Thursday, March 27, 2008

Global Warming and Sea Level Rise

Global Warming and Sea Level Rise
You wake up abruptly as police sirens begin blaring outside of your home. As you stumble to turn on the light, you hear something being said on a bullhorn about evacuation. A minute later, air raid sirens join in the frenzy. You turn on the television to catch the news, and there are images of Antarctica, and ice, and enhanced satellite images. What could possibly be the connection between the peaceful and serene images of the frozen continent and all of this noise? You listen carefully to the live news report. “At 11:53 PM yesterday evening—slightly more than two hours ago, a large portion of the West Antarctic Ice sheet slid violently into the adjoining polar ocean.” You think, “Well that’s great news, but what does it have to do with me, and why all of this fuss?” The news anchor continues, “All residents of coastal states living within 200 miles of the ocean or coastal bays are requested to evacuate immediately. The National Oceanographic and Atmospheric Administration has predicted that the water displacement generated by the slide of this ice sheet into the ocean will send a tsunami wave of 10 meters along the edge of the Atlantic Ocean basin. It is predicted that the South Atlantic regions of Florida, Georgia, and South Carolina will be impacted by this wave in roughly 16 to 17 hours. This evacuation will be permanent because the global sea level after the wave passes will be 6 meters above current sea level. We now transfer you to the press room of the White House for an emergency address by the President.” You pinch yourself hard on the cheek thinking this must be a dream, this is impossible! But is it?
BackgroundIt is thought that water began to accumulate on Earth’s surface between 4.2 and 4.4 billion years ago, after the crust cooled below the boiling point of water. Water that now covers 71% of the earth’s surface was derived from two main sources, outgassing of water-laden volcanic gases, and from fragments of comets impacting the upper atmosphere. Compared to the early Earth’s history, the rates of input of water onto the earth’s surface has slowed, and it is now thought that the volume of water (in all its states) on the surface has been relatively constant for several billion years. This implies that there are also mechanisms causing a slow loss of water away from Earth’s surface. These losses could be due to recycling of Earth’s crust and water-laden ocean sediments, as well as the slow escape of water vapor from the upper atmosphere into space.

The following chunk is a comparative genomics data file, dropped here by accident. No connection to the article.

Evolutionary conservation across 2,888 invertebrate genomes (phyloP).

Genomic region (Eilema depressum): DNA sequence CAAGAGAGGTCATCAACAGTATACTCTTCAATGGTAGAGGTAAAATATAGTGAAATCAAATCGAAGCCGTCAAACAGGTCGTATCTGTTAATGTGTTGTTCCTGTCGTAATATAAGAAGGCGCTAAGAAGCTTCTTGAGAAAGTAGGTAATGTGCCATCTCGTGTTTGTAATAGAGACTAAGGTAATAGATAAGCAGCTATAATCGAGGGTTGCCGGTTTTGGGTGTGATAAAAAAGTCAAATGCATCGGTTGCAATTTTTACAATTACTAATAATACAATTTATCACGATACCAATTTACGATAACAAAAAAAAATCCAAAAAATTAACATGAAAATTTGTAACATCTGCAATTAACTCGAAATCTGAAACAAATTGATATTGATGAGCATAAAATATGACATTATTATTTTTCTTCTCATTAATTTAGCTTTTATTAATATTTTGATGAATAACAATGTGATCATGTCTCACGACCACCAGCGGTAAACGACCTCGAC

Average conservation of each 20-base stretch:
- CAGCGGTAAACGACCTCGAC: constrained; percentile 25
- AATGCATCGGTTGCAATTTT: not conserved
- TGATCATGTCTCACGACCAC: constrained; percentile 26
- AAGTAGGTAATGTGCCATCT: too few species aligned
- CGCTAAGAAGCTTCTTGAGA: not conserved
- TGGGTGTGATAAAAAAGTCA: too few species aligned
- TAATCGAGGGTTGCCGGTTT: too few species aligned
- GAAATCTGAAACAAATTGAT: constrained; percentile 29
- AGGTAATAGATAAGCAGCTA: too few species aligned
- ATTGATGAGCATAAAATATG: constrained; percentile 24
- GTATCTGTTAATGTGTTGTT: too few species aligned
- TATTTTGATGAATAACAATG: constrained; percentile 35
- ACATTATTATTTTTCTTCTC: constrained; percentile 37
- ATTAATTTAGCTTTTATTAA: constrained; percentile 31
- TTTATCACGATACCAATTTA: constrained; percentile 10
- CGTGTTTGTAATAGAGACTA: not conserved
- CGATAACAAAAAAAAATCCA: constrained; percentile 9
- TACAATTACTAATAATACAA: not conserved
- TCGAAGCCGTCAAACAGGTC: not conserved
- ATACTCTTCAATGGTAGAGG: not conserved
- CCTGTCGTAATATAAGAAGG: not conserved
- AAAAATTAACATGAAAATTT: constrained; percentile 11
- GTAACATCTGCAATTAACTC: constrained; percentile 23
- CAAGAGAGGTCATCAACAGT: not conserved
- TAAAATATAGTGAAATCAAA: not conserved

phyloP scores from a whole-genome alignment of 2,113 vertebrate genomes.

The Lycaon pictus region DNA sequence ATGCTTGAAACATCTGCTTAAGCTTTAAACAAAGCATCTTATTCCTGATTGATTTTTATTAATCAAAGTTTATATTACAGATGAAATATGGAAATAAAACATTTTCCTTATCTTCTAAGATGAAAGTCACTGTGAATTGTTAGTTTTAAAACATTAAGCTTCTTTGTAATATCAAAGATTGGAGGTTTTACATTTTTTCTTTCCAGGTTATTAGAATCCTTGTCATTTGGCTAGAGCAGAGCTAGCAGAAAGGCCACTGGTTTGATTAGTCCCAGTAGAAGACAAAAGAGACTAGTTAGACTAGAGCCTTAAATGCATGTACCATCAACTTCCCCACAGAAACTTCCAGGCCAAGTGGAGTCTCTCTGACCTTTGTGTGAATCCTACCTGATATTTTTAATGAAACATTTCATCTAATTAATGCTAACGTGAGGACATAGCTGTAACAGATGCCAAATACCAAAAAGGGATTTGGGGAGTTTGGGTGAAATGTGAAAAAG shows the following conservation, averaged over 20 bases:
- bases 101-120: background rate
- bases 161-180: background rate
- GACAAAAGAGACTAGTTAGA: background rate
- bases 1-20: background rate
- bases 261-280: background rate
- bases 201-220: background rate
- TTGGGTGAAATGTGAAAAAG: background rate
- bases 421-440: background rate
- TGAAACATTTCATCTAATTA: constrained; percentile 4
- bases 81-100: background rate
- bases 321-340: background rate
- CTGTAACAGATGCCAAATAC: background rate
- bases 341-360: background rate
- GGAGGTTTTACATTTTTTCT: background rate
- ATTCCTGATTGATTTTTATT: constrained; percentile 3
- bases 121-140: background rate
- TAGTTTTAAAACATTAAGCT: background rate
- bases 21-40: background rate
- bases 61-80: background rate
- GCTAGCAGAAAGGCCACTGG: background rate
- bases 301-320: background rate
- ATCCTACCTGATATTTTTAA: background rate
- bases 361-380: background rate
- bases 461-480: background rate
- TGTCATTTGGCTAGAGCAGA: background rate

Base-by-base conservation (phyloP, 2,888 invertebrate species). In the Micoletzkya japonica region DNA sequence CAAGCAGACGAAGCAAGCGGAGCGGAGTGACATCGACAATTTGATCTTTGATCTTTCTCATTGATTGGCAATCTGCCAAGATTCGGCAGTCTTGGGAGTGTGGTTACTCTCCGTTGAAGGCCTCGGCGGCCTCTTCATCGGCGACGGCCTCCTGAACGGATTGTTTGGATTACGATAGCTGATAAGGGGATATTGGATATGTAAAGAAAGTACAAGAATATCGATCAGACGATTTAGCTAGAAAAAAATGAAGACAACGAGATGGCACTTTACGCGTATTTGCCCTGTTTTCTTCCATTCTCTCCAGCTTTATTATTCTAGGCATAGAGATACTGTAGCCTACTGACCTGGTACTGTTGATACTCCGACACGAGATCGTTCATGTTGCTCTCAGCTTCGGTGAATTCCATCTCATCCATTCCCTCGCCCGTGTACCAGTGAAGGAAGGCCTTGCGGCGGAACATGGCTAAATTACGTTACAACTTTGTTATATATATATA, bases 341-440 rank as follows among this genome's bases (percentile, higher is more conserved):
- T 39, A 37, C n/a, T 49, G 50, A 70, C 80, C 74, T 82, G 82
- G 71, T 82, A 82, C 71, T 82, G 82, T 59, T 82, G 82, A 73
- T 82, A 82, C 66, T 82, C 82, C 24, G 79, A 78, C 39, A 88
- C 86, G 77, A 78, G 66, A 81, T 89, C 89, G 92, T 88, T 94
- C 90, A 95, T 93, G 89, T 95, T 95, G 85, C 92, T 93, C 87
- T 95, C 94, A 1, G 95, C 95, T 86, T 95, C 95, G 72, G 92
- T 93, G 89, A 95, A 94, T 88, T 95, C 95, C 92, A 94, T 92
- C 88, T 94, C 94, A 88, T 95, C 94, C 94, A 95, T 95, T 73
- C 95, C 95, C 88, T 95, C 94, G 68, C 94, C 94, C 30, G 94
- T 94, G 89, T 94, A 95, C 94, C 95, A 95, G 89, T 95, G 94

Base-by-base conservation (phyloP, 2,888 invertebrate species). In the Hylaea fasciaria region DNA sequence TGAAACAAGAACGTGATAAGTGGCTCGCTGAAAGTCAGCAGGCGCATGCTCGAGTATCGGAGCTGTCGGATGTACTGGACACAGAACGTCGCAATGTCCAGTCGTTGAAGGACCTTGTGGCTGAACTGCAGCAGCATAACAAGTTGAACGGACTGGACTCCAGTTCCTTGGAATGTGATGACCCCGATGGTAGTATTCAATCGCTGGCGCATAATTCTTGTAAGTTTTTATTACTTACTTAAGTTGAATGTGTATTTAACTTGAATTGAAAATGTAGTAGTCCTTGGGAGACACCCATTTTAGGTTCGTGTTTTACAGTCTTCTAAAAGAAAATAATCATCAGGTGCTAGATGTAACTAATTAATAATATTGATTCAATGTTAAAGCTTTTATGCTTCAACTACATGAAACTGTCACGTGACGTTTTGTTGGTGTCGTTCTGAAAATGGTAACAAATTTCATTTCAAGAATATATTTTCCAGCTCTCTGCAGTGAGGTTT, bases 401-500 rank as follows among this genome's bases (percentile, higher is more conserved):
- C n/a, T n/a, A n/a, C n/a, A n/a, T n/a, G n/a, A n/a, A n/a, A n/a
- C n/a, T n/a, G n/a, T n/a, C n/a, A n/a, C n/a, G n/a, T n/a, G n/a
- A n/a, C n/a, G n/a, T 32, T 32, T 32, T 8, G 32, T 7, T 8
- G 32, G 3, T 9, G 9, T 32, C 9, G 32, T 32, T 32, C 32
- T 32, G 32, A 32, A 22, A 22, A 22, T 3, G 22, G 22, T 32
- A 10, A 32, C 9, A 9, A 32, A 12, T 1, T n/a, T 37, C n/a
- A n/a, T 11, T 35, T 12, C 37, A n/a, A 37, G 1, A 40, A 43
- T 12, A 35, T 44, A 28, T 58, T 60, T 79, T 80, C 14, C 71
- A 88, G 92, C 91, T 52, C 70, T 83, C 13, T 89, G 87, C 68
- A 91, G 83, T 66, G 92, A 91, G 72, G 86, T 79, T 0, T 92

This relative constancy of water mass on the planet over the last several billion years does not, however, mean that sea level has remained constant. Still, the 220-meter range of sea level variation over this period is small compared to the mean depth of the ocean—3,800 meters.
Sea Level Changes
Changes in sea level, which have occurred over most of the earth’s geologic history, are due to two processes. Eustatic processes change the absolute amount of liquid water within the ocean basins. The main mechanism driving eustatic changes in sea level is the reproportioning of water between liquid and solid phases (ice) due to changes in global climate. Isostatic processes change the underlying topography of the sea floor. These changes can occur on either regional scales, as in the rebound of crust after deglaciation, or in the slow subsidence of deltas at passive continental margins, or on global scales, as in periods of marked increases in sea floor spreading rates. This increases the height of ridge and rise features throughout the global ocean basin, in turn causing displacement of water upward onto the coastal continental landscape.
Changes in sea level have been implicated directly and indirectly as contributing to mass extinction events that have occurred within the earth’s geologic past. Rapid sea level decline has even been hypothesized to cause changes in atmospheric oxygen levels. In this case, rapid decay (oxidation) of shallow, newly exposed organic-rich marine deposits would remove oxygen from the atmosphere.
Sea level has been rising since the end of the last glaciation about 15,000 years ago. The rate of global sea level rise for the last 100 years has been 2 mm/year and 15–20 cm total (0.08 in/year, 6–8 in total). Estimates for global sea level rise for the next century suggest that this rate will double to 4 mm/year and 40–45 cm total (0.16 in/year, 16–18 in total). The observed rate of coastal sea level rise varies from region to region because of the variability in isostatic crustal movement (Figure 1). If future increases in sea level become more rapid, shallow water intertidal or subtidal communities may not be able to keep pace with sea level change and will die off as environmental conditions change beyond their limits of tolerance. Such a change is now occurring in intertidal salt marsh environments around the Mississippi River delta in Louisiana, as the coastal landscape subsidence combined with global sea level rise exceeds the rate of vertical growth of the marsh community.
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